Hello, kids, welcome to the Peverett Phile Into Darkness. I know, I know, this month is dedicated to Star Wars, not Star Trek. Your eyes can deceive you; don't trust them.  This week will mark the 37th time House Republicans have tried to repeal Obamacare. If Republicans really wanted to do away with Obamacare they should just endorse it as a conservative non-profit and let the IRS take it down. President Obama announced the appointment of a new acting commissioner of the IRS... the other guy was fired. See, they're called "acting commissioner" because you have to act like the scandal doesn't involve the White House.  A lot of critics are now comparing President Obama to President Nixon. The good news for Obama? At least he's no longer being compared to President Carter. It has not been a good week for President Obama. You've got Benghazi, the IRS scandal, this AP records scandal, and, worst of all, his Chicago Bulls got eliminated by the Miami Heat. Do you know what that means? LeBron James is going to get audited by the IRS.  The White House released 99 pages of emails on trouble in Benghazi... and one shirtless tweet from Anthony Weiner.  So, how's the weather where you are? It's so hot in Florida I was sweating like President Obama at a press conference. That last joke has been seized by the Department of Justice.  You can now get breakfast at Taco Bell. They have a breakfast waffle taco. You get your scrambled egg, and your sausage covered with maple syrup, all wrapped in a waffle taco. And it also comes with lap-band surgery. I would rather have a lap dance surgery.  A 7-year-old boy wrote a letter to the vice president. He wrote: "I think guns should shoot chocolate bullets so no one will get killed and no one will be sad." Guns that shoot chocolate bullets would be a great way to liven up an Easter egg hunt, wouldn't it? The sad part is that's the first letter Joe Biden has received since he took office.  I referenced the much-anticipated Star Trek movie at the top of the Phile. It made about $100 million this weekend. That's a lot, but imagine how much it would make if the people buying tickets were going with dates. Most Star Trek fans are men, or a reasonable facsimile.  I forgot to mention this yesterday, who saw the finale of "American Idol"? It was the finale of the lowest-rated season in "American Idol" history. You could tell the show was in trouble when they said, "The winner is what's-her-face."  Eagles' offensive lineman Evan Mathis posted a picture on Instagram that shows him relieving himself on an IRS building with a caption that says, "Audit this!" Or as the IRS said, "OK, see you tomorrow at noon."  This week, Oscar Mayer introduced a new hot dog with bacon cooked right into it. Or as Chris Christie put it, "Is it possible to reverse that lap-band procedure?" I am gonna have to try that hot dog.  Alright, so, last night I went to see the new Star Trek movie, and I was surprised at something. I know J.J. Abrams is gonna be directing the new Star Wars movie as well, but I think he got the two films mixed up... or something. Check this screenshot out.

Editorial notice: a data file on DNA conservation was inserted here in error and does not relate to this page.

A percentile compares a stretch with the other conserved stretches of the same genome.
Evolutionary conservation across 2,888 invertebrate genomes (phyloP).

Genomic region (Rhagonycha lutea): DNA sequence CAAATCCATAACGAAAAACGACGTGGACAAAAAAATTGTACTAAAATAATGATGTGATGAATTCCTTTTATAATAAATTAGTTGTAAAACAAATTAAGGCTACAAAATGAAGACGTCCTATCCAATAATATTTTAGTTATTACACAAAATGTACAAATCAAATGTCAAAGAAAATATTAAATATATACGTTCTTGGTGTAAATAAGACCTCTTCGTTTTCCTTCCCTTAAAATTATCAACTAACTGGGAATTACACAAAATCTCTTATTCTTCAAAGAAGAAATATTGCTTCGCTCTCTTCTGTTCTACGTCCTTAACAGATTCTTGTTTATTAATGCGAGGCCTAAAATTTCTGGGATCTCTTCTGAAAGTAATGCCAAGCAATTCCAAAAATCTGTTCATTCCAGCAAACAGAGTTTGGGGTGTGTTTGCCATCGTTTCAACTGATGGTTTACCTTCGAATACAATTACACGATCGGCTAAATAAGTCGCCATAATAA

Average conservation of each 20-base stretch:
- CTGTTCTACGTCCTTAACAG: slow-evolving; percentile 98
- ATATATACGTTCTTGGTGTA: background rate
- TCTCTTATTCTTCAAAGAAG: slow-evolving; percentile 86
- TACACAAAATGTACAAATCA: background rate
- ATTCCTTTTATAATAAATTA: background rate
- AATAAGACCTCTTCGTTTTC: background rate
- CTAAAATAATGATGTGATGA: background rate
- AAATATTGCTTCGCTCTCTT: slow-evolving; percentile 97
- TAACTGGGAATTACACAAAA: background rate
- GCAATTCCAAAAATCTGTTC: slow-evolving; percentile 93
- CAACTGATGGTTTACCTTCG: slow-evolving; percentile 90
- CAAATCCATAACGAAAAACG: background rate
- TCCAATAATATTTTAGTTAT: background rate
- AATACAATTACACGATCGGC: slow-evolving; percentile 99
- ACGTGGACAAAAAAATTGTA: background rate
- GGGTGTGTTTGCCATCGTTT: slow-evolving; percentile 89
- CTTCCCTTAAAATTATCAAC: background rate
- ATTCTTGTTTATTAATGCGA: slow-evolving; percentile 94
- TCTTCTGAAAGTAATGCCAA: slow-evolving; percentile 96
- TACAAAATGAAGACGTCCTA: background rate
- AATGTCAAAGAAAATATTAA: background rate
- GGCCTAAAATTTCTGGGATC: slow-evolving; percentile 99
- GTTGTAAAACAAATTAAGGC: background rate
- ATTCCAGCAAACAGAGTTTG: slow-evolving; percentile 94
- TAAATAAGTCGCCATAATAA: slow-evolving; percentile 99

As you can see they paid no expense on the set. Now that Disney owns the rights to the Star Wars franchise and characters, I don't think they are using them in the right way.